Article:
Comcast has dropped programming from beIN sports after their carriage agreement expired.
In an on-screen message, Comcast said it no longer has the rights to carry the channel. It urges viewers to search or say “soccer” into their voice remotes. “You’ll find a collection of games, highlights and more.”
Comcast also goes on to explain the relationship between cable operators and programmers.
“Have you heard about a disagreement between beIn Sports and Comcast? Every month Comcast has to pay networks to bring their programming to you. That’s right, we pay the network. Not the other way around,” Comcast said in a tutorial carried on the channel beIN occupied.
“Now beIN sports is asking for a major increase in fees for the channel you already have, which could have a big impact on your bill. beIN Sports won’t allow Comcast to carry its channels until this is resolved,” the message said.
“We are deeply disappointed that despite our best efforts over the last year to resolve the situation, millions of Comcast Xfinity subscribers have lost access to the content they love. We are happy to extend existing terms while we continue to negotiate, but unfortunately Comcast would rather continue to charge the same while taking away valuable and loved content from customers,” said Antonio Briceño, beIN Sports’ deputy managing director for the U.S. and Canada. “The truth is, we face a disheartening trend of media consolidation, where the big get bigger and innovative brands like ours that serve diverse audiences get pushed-out. This is almost always to the detriment of consumers who end up paying the price. We hope it stops now.”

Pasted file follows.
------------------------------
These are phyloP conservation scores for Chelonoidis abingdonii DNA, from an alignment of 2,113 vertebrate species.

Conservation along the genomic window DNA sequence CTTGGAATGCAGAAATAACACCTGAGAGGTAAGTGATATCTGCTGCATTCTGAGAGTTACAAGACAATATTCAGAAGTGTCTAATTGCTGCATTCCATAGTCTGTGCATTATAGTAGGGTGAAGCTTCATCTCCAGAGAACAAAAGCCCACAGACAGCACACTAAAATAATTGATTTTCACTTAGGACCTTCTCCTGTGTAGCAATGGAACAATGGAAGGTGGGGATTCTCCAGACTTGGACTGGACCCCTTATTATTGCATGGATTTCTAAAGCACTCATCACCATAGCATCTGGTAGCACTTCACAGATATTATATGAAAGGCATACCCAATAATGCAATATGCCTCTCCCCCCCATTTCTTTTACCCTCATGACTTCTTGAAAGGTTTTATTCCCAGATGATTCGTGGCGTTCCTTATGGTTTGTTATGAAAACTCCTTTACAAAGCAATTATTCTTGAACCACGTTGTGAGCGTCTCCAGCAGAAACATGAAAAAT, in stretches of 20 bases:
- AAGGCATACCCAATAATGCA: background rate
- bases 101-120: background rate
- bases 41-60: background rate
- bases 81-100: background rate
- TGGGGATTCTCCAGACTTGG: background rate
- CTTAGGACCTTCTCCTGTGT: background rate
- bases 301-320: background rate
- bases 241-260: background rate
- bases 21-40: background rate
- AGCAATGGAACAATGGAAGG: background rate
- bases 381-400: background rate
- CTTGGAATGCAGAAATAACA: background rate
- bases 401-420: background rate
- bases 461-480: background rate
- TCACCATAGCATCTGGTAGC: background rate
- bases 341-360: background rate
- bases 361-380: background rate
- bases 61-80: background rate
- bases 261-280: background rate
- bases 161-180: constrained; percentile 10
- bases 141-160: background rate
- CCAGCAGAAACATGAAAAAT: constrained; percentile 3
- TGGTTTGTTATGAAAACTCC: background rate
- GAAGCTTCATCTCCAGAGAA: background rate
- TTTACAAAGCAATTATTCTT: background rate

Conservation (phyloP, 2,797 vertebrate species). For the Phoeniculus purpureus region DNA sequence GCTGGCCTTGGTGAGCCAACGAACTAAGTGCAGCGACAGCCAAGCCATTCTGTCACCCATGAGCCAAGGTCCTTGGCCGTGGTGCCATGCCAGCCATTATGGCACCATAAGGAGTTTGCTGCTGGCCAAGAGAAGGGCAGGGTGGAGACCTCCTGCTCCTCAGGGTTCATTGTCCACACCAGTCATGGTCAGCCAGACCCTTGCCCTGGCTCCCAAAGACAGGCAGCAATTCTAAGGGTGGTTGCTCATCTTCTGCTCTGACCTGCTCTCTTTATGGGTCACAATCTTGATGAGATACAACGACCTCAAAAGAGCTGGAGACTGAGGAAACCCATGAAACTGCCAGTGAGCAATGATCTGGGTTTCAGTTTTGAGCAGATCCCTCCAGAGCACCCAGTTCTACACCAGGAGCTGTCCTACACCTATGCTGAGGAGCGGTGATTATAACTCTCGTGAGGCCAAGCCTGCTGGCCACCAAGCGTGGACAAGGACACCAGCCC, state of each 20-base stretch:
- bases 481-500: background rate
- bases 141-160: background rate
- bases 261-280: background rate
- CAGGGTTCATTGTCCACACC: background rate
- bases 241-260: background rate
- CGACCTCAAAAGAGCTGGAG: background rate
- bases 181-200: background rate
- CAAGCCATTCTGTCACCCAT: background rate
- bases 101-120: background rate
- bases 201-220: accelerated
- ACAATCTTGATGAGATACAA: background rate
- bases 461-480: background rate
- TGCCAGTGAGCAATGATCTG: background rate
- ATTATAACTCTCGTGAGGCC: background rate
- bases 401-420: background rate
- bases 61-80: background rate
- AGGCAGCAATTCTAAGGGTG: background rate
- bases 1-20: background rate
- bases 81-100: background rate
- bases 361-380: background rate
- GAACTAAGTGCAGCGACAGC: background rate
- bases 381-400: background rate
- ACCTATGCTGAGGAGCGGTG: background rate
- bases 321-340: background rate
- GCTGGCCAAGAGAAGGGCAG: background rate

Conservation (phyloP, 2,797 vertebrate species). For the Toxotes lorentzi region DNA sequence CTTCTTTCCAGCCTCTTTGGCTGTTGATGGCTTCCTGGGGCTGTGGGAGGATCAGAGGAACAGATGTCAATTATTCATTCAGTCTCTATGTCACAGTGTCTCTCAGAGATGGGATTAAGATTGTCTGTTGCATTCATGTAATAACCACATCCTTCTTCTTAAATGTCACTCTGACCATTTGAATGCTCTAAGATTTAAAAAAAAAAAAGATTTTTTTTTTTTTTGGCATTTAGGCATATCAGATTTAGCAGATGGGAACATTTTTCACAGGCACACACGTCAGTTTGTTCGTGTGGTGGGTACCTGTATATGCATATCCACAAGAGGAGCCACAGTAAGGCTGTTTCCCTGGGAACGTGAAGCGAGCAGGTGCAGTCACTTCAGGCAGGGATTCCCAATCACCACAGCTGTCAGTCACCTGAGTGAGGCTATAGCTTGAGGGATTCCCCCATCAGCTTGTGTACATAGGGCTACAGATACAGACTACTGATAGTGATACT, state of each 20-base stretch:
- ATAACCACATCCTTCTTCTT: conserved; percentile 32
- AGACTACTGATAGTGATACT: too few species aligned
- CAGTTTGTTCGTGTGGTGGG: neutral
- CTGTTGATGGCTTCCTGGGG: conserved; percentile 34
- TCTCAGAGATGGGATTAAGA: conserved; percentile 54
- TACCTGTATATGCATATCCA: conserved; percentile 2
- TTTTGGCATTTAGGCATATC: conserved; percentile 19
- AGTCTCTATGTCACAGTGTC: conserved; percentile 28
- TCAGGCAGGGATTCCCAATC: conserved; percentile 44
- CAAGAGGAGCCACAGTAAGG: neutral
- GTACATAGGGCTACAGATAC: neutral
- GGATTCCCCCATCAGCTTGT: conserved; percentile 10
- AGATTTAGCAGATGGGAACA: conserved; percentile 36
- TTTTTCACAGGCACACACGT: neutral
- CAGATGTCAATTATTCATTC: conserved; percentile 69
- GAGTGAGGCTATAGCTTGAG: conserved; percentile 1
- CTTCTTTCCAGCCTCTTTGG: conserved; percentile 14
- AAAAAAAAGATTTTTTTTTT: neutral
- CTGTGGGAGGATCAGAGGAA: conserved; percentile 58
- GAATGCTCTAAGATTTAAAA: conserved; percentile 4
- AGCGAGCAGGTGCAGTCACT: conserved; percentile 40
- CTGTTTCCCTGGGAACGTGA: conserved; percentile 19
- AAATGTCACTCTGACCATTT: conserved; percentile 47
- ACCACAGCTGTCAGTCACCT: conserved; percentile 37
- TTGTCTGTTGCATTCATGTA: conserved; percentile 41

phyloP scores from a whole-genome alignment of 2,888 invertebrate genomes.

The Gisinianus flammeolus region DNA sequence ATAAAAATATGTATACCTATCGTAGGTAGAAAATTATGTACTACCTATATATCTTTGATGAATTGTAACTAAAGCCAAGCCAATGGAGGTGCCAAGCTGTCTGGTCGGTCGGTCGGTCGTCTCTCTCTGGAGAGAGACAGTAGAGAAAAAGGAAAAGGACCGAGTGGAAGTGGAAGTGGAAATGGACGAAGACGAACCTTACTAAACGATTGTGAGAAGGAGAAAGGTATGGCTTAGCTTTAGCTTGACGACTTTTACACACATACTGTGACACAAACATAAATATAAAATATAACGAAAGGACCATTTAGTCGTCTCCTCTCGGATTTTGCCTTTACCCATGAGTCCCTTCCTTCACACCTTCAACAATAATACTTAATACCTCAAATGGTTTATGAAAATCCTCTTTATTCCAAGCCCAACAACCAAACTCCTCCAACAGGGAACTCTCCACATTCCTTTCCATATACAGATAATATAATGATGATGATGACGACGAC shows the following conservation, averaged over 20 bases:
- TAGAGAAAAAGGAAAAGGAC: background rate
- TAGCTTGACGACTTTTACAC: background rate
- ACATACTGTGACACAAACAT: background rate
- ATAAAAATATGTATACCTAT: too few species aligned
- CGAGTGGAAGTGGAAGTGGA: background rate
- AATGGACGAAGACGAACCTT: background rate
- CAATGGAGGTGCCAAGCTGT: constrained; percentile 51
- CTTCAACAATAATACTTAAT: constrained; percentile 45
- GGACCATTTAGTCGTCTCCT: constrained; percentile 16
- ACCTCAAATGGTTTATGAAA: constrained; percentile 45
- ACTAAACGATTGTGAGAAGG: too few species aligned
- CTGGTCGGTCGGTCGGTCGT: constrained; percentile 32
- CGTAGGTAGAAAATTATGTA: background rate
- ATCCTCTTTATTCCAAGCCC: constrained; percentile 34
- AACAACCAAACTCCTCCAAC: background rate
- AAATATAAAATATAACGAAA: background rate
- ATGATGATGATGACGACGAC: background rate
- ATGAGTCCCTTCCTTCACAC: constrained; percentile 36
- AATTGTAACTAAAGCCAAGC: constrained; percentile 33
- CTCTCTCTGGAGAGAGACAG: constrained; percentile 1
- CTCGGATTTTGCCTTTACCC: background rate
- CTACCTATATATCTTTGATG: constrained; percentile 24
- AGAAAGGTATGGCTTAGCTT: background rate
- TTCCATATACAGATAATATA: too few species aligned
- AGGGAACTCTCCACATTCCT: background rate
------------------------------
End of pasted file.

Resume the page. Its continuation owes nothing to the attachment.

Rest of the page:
beIN Sports four months ago filed a carriage complaint against Comcast claiming it was violating program carriage rules and the non-discrimination condition attached with the FCC’s approval of its purchase of NBCUniversal.
“At beIN SportsUSA, providing passionate sports fans with coverage of premier sporting events and content is what we strive for. We remain hopeful that Comcast will listen to its customers and reach an agreement to reinstate beIN Sports at the same levels of distribution as its own sports networks with whom beIN successfully competes with,” said Briceño.
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Jon has been business editor of Broadcasting+Cable since 2010. He focuses on revenue-generating activities, including advertising and distribution, as well as executive intrigue and merger and acquisition activity. Just about any story is fair game, if a dollar sign can make its way into the article. Before B+C, Jon covered the industry for TVWeek, Cable World, Electronic Media, Advertising Age and The New York Post. A native New Yorker, Jon is hiding in plain sight in the suburbs of Chicago.